Archive for the ‘Phonetics’ Category

Corey Saucier

April 2, 2017

… the male model, in body-display, rather than fashion-display, mode — so only a little about language. On the other hand, this posting is, in word and image, at least technically SFW (though homo-steamy).

It begins with a Facebook comment from Ken Rudolph about image #1 in my “Hitchhiking” posting of yesterday:

(#1)

Ken asked:

Who is #1? And where did that still come from…it looks more like a regular movie than a porn.

Not any kind of movie, but a posed still done by a professional photographer (as are, I think, #2-7 in my hitchhiking posting, and the three photos in the accompanying AZBlogX posting). Meanwhile, a Google Images search led me to Saucier.

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The audible asterisk

December 1, 2016

Today’s Zits has Jeremy breaking out in asterisks, and they’re neither taboo avoidance characters nor stigmata of ungrammaticality:

What Jeremy’s mother perceives as a spoken asterisk is some complex of vocal quality, pitch. intensity, and timing that marks an expression as produced with some reservation, rather than whole-heartedly. Notably, in the last panel, Jeremy’s production of No corresponds to a Jeremy-mental Yes.

True Confessions Ripped from the Tabloids

November 6, 2016

(Well yes, men’s bodies, and lots of gay innuendo, but nothing to frighten the horses.)

Headline in The Gaily Male:

“How Giacomo ‘Giacco’ Giaccone’s
SuperSnapJock made me into a sniveling bitch”

  (#1)

Big
Jimmy ruled the
Gym with a thumb of
Steel – one
Snap of his
Strap made the
Strongest man
Kneel

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Bizarro groaner

January 7, 2016

Today’s Bizarro, with a major pun:

(If you’re puzzled by the odd symbols in the cartoon — Dan Piraro says there are 3 in this strip — see this Page.)

Groan: analogyan allergy. Fairly distant pun for rhotic (r-ful) speakers like me, potentially perfect pun for non-rhotic (r-less) speakers in connected speech (where the indefinite article an is part of a phonological word with allergy, so that the [n] moves from a coda to an onset; then things depend on the vowels in the –ogy part of analogy and the –ergy part of allergy).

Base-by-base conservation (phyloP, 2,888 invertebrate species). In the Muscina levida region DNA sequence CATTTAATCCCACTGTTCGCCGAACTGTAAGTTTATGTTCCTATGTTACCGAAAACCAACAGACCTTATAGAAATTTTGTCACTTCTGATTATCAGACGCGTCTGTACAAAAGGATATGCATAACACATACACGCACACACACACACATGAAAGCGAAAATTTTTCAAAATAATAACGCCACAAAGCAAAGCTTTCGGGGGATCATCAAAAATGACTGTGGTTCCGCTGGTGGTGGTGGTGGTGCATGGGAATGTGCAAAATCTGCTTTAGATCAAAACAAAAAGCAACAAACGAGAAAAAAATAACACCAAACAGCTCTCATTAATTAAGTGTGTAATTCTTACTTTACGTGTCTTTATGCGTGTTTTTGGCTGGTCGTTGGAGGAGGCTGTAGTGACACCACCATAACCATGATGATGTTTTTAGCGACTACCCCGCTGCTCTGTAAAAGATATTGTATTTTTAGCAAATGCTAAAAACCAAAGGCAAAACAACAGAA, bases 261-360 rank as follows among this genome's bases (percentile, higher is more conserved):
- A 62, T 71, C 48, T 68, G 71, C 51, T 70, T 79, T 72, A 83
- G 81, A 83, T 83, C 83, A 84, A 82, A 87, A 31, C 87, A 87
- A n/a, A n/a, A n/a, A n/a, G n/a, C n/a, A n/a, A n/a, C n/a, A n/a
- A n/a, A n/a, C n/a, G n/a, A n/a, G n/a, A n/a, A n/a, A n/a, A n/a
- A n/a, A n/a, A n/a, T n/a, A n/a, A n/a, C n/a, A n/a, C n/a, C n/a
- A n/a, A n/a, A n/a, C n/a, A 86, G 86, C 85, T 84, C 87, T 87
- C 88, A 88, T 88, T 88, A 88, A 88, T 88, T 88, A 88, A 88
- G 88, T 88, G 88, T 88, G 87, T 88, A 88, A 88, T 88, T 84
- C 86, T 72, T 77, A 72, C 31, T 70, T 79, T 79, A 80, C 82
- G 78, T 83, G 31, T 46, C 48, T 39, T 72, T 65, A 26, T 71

The sounds don’t quite match

December 26, 2015

Two Christmas cartoons involving puns — one very close, one pretty distant. A Scott Metzger cartoon (which came to me through the Tysonism page on Facebook) and the Mother Goose and Grimm of 12/20/11 (which came to me though the King Features site):

(#1)

(#2)

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peanut(s), penis, and Cracker Jack

October 30, 2015

In a posting three days ago on matters having to do with a Pop-Tart commercial on tv, I reported that at first I heard the peanut in peanut butter as penis. Now a Facebook poster adds his own experience, which had to do with the Cracker Jack slogan (for many years), “Candy coated popcorn, peanuts and a prize”, which as a kid he heard as hawking “penis and a prize”; he took that as an early indicator that he was gay. And now I discover that there’s a rich vein of joking (much of it sophomoric) exploiting the phonetic similarity of peanuts and penis (penis brittle and, yes, penis butter), plus considerable anxiety over the word peanuts from speakers of languages that disfavor consonant clusters (like /ts/).

Two topics here: the phonetic similarity of peanut(s) and penis; and some reflections on Cracker Jack, both the snack and its name.

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Pop-Tart blasphemy

October 27, 2015

This Pop-Tart commercial for their new Peanut Butter & Jelly line went past me this morning:

Well, I heard the peanut of peanut butter as penis, but that’s no surprise for someone of my inclinations. I noted it, to add to my file of mishearings, but decided not to post about it; I don’t post about each instance separately. But then along came the One Million Moms and their campaign to try to force Kellogg’s to withdraw the ad, or at least edit one line they found offensive because of its “foul language”. From their 10/15 posting, “Contact Kellogg’s Concerning ‘Jam It’ Ad”:

“No! Ah, Jam It!” The advertisement could have ended with “No!” but Kellogg’s chose to include a phrase that sounded just like a curse word.

It took me a while to see that they were talking about the blasphemous profanity Damn it! / Dammit!, which for me is the mildest sort of strong language. But they’re really serious Christians, who feel that children need protection from blasphemy, or allusions to blasphemy, in the media (in expressions with words like Christ, God, damn, and hell in them — OMG!).

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St. David’s Day

March 2, 2015

Yesterday (March 1st) was the first of this year’s Saint’s Days of the Lands of the British Isles: Saint David, patron saint of Wales. Land of the leek and the daffodil and the Red Dragon national flag (see my 3/1/12 posting “Take a leek” for some discussion of these symbols).

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